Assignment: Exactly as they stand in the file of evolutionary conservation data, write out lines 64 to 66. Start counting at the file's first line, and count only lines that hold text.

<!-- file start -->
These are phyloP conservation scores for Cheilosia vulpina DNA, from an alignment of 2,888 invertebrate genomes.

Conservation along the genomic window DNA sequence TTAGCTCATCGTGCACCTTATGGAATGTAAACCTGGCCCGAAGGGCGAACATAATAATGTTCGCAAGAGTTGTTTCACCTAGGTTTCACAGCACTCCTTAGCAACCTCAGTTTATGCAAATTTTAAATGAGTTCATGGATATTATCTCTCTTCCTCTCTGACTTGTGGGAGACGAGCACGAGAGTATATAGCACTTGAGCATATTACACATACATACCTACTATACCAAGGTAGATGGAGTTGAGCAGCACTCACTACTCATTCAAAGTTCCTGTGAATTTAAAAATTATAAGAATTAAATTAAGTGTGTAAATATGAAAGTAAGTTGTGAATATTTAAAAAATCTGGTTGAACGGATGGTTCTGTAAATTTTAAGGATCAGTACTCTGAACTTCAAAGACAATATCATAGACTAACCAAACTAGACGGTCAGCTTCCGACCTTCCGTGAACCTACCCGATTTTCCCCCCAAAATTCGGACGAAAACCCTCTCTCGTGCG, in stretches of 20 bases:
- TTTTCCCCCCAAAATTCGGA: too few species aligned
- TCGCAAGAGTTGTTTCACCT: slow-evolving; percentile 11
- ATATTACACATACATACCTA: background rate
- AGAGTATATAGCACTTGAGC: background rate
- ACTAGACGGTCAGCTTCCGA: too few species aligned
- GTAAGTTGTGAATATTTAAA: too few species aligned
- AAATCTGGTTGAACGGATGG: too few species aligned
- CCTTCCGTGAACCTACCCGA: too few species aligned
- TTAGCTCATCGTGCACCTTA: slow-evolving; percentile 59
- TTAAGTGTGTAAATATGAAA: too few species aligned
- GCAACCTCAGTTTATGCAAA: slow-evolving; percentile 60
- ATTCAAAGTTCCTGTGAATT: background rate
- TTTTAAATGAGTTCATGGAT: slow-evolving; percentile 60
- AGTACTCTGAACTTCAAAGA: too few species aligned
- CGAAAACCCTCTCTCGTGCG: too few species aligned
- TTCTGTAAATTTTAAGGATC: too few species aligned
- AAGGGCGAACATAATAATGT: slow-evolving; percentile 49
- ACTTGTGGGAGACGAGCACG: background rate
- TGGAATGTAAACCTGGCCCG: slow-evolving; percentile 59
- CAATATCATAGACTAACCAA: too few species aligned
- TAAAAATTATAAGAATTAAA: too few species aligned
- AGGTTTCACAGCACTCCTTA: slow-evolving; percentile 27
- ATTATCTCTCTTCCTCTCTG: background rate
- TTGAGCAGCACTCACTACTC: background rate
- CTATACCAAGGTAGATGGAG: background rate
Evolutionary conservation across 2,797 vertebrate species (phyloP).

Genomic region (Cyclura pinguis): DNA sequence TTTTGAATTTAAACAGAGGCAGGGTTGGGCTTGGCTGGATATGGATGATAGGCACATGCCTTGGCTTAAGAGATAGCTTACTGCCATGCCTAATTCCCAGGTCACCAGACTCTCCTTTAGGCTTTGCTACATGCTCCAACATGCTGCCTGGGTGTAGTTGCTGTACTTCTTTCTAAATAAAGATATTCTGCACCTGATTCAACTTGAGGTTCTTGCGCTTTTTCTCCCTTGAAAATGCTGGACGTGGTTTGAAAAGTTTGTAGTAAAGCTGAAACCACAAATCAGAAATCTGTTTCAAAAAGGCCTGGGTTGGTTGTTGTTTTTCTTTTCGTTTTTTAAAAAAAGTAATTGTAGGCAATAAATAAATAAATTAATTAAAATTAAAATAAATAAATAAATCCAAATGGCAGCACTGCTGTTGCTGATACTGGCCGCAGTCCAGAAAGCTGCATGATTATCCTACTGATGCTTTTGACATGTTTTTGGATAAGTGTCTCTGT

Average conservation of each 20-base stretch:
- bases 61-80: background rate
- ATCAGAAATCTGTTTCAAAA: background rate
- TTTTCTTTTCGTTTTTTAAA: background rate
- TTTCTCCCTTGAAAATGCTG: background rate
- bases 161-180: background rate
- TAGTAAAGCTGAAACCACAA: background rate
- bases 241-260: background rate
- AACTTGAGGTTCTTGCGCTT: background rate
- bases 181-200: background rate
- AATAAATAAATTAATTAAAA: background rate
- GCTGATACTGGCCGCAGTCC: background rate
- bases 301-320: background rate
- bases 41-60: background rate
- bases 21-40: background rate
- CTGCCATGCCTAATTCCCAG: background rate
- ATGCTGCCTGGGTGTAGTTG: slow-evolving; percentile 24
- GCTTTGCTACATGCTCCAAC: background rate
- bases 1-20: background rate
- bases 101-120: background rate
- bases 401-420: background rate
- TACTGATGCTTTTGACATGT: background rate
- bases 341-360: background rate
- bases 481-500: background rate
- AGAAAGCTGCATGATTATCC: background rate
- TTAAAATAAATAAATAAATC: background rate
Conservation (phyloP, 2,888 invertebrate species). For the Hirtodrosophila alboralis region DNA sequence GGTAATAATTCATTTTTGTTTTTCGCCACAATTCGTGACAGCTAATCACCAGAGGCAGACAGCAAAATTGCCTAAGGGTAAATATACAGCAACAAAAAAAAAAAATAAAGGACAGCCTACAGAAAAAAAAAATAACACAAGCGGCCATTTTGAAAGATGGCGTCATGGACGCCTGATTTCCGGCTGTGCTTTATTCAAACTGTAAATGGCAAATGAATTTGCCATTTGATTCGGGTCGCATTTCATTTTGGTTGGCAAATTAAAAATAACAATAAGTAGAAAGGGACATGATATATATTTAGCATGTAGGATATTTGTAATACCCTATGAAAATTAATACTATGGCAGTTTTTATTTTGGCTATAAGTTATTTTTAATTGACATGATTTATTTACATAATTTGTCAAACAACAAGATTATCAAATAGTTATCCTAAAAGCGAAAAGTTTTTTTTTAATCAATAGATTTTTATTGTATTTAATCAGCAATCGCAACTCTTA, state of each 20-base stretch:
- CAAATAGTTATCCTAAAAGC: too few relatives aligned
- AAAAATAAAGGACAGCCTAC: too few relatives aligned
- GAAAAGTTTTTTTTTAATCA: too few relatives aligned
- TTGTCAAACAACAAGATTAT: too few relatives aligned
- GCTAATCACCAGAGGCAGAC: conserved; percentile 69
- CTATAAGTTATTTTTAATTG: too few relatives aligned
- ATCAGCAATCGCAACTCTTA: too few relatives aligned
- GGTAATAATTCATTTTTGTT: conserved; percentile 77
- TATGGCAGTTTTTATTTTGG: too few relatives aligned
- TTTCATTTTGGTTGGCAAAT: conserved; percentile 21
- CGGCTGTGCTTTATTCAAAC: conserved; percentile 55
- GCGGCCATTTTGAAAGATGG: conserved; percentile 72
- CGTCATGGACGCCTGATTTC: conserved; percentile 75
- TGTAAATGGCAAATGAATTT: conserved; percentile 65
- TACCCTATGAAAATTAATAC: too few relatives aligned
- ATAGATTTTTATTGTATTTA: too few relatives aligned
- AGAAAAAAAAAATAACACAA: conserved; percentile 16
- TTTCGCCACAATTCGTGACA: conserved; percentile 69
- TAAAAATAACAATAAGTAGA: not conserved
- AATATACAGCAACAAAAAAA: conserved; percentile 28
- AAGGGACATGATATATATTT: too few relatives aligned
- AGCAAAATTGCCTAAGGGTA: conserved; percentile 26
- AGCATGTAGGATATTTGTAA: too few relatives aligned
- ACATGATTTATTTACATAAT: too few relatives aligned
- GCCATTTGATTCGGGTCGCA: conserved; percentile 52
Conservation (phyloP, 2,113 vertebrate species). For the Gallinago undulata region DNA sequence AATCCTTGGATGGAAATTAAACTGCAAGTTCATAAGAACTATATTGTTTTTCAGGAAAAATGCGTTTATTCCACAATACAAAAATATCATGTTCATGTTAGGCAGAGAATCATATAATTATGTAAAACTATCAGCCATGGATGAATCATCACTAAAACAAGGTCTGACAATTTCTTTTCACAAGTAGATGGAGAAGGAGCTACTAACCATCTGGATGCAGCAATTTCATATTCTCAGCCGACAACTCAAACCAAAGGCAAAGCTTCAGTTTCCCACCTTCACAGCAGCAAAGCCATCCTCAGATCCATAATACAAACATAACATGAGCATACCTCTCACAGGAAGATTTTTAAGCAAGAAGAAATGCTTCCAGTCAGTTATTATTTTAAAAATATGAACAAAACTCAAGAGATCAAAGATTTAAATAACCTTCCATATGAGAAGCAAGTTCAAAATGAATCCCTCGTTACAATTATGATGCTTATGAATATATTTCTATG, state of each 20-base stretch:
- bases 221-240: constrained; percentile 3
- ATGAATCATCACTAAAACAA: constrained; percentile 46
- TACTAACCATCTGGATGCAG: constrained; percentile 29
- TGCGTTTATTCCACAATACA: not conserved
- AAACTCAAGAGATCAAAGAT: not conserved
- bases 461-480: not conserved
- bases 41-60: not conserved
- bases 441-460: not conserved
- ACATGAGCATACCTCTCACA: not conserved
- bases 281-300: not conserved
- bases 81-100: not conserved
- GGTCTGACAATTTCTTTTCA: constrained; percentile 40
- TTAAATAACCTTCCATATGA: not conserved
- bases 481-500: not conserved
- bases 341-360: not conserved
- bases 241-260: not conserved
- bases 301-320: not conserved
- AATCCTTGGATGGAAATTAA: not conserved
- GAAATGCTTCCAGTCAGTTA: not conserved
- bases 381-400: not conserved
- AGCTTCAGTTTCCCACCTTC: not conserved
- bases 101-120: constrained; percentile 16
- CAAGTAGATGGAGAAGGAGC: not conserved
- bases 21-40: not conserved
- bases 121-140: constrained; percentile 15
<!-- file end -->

- GGTAATAATTCATTTTTGTT: conserved; percentile 77
- TATGGCAGTTTTTATTTTGG: too few relatives aligned
- TTTCATTTTGGTTGGCAAAT: conserved; percentile 21